Rest In Peace: A Monologue

Four summers ago I went to a Rays game and met you in the gift shop. You were just there, amidst all the others, not really doing anything except catching my eye. And I loved you. I loved the way you managed to both keep me warm and cool. I loved our travels. The first was our trip to Tennessee and I remember it was the first time you had ever seen snow! On top of a mountain, no less- That was a time you kept me warm. Another was on our road trip to New York and remember we stopped in D.C. for a day and I was just pouring sweat all over you, it was so fucking hot? I’m sorry about that, but hey, that was a time you kept me cool. Yeah. From the swamps back home to the… rivers of Minnesota. Where I lost you. Where I didn’t get a chance to say goodbye because in the frenzy, I wasn’t thinking about you. But I did try to find you, hoping you would pop up like a cork, the way our kayak did. But no… you were a hat. You don’t float.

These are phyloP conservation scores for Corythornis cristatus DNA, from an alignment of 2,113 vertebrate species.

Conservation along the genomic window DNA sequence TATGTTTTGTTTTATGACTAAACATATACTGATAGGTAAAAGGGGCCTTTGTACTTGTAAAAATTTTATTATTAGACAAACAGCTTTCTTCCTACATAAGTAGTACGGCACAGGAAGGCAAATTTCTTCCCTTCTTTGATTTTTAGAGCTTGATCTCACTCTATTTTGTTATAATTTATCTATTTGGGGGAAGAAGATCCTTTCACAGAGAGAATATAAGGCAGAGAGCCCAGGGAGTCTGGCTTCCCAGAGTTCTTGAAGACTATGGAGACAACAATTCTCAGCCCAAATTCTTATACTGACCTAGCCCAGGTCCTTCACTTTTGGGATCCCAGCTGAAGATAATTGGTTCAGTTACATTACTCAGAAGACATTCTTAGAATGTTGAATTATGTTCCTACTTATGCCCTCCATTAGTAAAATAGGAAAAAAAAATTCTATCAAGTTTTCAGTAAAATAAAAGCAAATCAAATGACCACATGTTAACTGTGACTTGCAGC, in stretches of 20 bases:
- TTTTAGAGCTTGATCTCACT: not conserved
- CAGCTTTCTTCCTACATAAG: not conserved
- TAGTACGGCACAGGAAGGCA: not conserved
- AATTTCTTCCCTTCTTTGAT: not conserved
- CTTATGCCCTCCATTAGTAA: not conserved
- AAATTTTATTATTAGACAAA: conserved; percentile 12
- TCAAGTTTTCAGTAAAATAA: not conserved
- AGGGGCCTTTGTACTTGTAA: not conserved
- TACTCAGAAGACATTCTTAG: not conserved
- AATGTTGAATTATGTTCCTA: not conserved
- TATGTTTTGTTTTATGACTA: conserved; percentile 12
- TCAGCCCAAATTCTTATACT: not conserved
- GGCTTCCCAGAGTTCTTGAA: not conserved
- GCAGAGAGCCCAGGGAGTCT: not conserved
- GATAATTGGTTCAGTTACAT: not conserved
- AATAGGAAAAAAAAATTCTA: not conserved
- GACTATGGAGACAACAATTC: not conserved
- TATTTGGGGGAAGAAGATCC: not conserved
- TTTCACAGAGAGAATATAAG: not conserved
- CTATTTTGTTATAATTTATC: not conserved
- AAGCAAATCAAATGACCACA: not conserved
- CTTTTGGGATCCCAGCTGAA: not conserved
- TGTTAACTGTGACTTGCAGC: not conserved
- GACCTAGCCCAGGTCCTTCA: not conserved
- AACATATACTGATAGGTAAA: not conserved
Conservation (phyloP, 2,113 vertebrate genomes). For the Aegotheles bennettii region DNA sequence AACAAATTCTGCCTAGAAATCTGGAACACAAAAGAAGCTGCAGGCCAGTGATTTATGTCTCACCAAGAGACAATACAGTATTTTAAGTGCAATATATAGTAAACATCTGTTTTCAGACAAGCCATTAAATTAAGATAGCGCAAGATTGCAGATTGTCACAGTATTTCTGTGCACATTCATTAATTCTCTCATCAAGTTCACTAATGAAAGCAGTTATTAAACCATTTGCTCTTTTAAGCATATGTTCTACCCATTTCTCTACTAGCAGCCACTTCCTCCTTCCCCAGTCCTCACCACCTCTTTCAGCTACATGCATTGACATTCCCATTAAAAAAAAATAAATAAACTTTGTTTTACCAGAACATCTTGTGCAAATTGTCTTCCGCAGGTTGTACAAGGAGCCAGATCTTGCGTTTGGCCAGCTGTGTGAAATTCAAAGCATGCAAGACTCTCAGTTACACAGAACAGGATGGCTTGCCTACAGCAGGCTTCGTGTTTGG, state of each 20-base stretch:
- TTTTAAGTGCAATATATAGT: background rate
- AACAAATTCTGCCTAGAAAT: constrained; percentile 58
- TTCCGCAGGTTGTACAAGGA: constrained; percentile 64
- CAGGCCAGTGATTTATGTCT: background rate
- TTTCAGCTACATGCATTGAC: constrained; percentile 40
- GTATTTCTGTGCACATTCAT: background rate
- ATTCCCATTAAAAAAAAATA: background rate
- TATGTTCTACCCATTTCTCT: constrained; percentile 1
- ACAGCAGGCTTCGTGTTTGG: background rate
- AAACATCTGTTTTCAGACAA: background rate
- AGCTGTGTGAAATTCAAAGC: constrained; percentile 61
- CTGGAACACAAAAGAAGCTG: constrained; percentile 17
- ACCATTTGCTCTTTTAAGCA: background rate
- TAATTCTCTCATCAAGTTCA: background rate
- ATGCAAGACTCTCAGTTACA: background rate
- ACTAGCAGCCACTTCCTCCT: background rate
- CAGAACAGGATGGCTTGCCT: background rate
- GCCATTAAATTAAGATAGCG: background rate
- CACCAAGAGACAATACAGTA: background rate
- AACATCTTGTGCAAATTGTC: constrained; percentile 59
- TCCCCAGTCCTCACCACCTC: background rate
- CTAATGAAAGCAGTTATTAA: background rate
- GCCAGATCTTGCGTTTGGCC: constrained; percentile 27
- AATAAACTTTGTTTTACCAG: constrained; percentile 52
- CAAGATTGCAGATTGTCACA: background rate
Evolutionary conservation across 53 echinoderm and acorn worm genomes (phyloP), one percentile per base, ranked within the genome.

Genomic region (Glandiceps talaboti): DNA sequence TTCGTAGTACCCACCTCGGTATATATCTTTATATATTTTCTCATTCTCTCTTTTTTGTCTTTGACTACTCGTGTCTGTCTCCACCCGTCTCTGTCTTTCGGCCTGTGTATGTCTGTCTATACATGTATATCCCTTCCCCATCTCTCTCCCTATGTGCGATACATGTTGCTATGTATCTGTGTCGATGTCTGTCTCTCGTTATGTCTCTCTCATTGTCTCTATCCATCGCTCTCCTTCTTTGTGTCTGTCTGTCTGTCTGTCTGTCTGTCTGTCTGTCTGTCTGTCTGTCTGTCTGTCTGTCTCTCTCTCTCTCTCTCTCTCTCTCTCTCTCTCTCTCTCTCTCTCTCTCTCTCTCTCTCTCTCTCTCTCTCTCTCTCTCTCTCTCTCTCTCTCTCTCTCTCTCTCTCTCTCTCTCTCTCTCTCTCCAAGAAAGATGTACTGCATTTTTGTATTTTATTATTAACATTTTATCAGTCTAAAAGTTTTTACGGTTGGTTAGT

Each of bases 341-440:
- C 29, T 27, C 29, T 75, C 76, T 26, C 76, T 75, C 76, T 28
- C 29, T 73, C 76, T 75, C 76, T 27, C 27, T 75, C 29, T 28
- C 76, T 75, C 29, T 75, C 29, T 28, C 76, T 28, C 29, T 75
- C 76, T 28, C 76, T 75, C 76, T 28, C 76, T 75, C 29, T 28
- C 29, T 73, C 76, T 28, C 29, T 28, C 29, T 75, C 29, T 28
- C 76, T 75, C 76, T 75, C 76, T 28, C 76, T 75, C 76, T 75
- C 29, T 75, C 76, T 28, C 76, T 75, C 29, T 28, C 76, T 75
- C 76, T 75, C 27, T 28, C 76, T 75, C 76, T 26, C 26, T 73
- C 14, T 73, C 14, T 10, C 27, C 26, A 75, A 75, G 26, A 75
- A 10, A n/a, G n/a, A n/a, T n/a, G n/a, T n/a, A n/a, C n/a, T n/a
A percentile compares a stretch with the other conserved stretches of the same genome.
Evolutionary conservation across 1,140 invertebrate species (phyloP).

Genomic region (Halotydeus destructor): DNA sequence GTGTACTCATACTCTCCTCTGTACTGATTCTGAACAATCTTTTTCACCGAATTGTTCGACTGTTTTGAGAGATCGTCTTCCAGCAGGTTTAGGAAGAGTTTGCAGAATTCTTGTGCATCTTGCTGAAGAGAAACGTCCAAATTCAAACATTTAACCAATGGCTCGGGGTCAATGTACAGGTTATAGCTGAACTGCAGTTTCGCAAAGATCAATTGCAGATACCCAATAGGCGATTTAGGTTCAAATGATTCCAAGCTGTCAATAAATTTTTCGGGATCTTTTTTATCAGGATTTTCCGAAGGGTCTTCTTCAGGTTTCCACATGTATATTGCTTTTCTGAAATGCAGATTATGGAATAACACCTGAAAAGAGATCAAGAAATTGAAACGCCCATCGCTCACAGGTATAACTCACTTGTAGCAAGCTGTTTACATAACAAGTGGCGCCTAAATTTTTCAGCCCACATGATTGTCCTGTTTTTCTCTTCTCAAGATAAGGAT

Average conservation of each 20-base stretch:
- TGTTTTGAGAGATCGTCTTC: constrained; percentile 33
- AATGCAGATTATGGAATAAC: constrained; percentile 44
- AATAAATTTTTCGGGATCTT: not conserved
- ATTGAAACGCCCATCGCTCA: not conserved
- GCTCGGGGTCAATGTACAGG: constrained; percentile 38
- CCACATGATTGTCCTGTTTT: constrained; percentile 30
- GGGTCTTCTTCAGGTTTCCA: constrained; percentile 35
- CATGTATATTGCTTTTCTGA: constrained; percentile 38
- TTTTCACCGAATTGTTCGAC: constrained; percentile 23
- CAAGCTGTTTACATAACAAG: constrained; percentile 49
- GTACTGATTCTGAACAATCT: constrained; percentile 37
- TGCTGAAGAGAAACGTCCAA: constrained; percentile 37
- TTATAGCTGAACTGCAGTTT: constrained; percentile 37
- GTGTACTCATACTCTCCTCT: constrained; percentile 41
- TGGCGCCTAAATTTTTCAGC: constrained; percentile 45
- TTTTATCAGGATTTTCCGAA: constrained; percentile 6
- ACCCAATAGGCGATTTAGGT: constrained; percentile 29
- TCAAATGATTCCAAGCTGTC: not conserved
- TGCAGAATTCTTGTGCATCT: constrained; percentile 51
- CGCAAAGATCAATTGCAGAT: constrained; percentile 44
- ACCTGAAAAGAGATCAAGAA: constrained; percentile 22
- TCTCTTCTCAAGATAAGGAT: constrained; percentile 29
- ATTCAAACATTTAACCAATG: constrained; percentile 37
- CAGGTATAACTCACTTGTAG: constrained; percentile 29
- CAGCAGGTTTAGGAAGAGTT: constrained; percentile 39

Rest in peace, hat, and I’ll find comfort in knowing you went down on just another adventure.

I want to be happy.